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Posts Tagged ‘Medicare’

Originally published at caesarrodney.org

The cost of healthcare in Delaware is again rising rapidly.  It is looming as a major budgetary issue for the State of Delaware current employees and pensioners. Delaware’s Medicaid budget is increasingly strained. There is a steady flow of articles in the News Journal about the rising cost of health insurance, the rising cost of pharmaceuticals, and the rapid rise in both co-pays and deductibles for patients. There are, however, a few elements in play that have been overlooked, and may have significant effects in the short-term on the overall costs of both insurance and actual healthcare delivery.
While it is abundantly obvious to everyone that utilizes healthcare services that both co-pays and deductibles have risen in an effort supposedly to keep the cost of the overall premium down, the complaint has been made that this discourages the use of health insurance for routine care because of the high out of pocket cost. This is only a part of the problem.
While it is true that discouraging the use of healthcare services saves money for the insurance carrier, there is another side to this disincentive. I am referring to a phenomenon that we see frequently in medicine. Patients, who are usually quite economically aware of the deductible are also very aware that once the deductible has been met, all further healthcare is essentially free for the rest of the year until their deductible resets.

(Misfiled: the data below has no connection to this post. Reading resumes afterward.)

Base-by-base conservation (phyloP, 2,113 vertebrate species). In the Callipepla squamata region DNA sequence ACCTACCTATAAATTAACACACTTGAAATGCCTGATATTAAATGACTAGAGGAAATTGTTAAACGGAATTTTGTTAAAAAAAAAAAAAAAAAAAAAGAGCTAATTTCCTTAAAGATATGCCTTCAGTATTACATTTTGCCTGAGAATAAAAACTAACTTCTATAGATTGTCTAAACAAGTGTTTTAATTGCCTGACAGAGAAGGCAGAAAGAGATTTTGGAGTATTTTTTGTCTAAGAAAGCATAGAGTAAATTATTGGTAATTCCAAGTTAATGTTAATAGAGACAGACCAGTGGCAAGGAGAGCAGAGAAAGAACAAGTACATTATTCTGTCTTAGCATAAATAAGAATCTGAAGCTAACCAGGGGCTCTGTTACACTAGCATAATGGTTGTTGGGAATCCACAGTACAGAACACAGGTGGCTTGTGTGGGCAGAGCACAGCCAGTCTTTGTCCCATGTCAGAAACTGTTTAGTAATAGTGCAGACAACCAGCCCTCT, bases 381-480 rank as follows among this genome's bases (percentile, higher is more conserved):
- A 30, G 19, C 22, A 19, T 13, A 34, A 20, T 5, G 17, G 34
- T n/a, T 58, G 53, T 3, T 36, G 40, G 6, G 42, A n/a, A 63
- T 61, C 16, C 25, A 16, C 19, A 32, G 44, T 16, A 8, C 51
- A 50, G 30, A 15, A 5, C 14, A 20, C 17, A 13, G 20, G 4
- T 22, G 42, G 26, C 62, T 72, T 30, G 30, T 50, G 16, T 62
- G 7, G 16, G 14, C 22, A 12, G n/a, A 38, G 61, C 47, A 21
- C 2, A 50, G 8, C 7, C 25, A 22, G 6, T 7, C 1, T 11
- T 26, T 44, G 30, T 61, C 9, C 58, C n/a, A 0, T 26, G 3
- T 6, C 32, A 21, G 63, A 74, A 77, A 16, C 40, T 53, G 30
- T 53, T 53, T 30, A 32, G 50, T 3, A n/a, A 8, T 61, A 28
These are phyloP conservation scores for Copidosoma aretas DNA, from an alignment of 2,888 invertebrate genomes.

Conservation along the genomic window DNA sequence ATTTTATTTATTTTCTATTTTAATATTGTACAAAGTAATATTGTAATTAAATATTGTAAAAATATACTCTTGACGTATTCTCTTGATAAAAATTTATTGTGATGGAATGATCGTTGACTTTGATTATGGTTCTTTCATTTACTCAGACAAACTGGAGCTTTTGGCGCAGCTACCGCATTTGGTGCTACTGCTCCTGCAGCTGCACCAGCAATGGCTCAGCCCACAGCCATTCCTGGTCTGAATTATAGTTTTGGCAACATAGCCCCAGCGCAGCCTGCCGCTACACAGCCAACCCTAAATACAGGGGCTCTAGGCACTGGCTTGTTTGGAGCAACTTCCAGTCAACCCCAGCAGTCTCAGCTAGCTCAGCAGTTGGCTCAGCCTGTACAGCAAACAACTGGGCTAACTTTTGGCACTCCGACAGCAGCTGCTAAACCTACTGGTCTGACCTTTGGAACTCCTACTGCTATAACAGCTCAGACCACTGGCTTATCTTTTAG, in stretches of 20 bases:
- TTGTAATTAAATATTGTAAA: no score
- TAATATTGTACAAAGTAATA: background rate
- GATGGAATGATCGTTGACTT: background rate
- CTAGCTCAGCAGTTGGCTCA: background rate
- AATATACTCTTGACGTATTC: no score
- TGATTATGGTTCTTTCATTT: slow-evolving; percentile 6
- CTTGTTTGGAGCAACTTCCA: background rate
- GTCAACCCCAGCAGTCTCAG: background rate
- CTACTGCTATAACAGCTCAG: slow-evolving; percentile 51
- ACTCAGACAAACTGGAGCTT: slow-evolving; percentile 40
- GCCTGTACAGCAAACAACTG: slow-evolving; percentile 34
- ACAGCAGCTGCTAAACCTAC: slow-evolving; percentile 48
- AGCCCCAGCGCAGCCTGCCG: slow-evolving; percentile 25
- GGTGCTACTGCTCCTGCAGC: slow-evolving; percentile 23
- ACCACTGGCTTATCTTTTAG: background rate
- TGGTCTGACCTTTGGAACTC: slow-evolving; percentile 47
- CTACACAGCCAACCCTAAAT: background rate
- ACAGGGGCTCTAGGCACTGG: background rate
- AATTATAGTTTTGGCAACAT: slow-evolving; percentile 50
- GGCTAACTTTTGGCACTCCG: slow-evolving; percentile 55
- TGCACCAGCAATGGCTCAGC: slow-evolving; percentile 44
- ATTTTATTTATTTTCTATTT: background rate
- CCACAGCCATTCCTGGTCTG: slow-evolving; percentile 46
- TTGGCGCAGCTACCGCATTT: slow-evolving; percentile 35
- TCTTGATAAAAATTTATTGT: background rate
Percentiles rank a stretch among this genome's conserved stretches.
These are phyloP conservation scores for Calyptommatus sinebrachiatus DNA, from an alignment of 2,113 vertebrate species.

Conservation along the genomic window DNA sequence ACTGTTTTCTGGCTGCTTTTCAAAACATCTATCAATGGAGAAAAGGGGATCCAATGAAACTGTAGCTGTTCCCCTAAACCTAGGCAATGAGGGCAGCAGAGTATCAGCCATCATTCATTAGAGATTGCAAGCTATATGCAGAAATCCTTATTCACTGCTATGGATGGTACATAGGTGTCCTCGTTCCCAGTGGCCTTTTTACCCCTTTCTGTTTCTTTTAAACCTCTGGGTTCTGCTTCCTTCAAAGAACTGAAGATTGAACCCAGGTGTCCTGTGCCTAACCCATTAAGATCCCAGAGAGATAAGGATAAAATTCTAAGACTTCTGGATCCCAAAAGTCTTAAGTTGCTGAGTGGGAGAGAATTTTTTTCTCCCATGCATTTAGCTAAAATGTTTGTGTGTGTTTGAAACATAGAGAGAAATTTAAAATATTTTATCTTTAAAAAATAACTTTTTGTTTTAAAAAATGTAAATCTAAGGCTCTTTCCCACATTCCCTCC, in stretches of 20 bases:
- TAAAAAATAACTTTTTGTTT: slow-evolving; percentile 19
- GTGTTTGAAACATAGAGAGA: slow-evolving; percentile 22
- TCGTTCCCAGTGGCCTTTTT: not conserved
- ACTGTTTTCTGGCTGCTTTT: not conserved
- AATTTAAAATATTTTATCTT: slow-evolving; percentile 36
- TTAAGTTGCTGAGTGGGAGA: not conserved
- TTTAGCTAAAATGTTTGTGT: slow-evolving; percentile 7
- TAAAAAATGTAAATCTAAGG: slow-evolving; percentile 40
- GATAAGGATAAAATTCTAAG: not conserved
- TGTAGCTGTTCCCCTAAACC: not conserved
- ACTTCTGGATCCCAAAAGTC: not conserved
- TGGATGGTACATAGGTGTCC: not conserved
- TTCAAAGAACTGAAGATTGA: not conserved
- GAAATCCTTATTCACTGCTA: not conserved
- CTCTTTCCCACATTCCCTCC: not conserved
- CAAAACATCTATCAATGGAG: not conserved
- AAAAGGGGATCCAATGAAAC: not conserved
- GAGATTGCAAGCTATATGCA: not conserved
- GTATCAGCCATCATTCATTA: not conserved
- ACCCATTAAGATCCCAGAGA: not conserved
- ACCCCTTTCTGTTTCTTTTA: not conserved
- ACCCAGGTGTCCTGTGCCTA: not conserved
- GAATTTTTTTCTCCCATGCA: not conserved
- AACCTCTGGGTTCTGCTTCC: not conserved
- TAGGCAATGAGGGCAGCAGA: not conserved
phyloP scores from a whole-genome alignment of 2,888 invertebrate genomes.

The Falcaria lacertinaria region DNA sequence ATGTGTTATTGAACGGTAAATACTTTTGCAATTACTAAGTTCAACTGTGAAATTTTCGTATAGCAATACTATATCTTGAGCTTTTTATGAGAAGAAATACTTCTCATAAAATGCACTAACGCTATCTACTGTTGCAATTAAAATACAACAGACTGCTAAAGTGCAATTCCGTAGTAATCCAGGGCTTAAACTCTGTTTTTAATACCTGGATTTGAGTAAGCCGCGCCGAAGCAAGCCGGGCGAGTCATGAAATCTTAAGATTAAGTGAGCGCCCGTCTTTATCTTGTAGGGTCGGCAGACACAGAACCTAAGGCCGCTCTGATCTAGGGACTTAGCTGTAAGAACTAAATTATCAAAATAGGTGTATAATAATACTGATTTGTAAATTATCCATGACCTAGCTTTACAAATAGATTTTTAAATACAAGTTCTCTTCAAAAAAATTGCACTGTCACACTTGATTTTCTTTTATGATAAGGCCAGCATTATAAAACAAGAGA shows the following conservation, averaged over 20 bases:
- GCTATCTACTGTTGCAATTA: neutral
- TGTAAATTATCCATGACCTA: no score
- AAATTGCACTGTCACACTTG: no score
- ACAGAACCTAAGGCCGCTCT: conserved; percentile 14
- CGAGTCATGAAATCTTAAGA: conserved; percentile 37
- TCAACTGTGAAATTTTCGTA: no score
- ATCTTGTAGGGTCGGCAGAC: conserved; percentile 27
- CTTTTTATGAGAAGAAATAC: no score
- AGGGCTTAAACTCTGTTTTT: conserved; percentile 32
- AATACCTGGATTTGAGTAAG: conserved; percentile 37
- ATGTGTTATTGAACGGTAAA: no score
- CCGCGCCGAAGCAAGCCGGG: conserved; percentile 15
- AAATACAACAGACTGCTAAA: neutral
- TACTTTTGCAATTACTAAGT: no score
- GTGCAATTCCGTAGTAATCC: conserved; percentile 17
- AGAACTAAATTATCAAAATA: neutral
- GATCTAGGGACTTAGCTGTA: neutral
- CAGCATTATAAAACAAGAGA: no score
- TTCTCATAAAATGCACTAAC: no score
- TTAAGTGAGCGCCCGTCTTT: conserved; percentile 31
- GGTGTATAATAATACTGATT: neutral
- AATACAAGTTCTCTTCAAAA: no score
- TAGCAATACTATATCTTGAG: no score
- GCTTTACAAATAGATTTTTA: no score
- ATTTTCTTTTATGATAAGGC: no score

As a consequence, those who have had some healthcare incident recently often then seek out other elective healthcare treatments, medications, and surgery they might otherwise postpone. “I might as well get it done now under this year’s deductible.” Whenever there is an uptick in elective medical services, there is also an uptick in the sheer number of expensive adverse outcomes, although the percentage still may be very small.
Thus costs to the insurer go up. We are seeing this more frequently in our office this year and it is very common toward the end of the year that our services for elective surgeries become highly demanded. In common terms, the patients want to get the elective surgery done before the end of the year when their deductible resets. This is a strong economic motivation.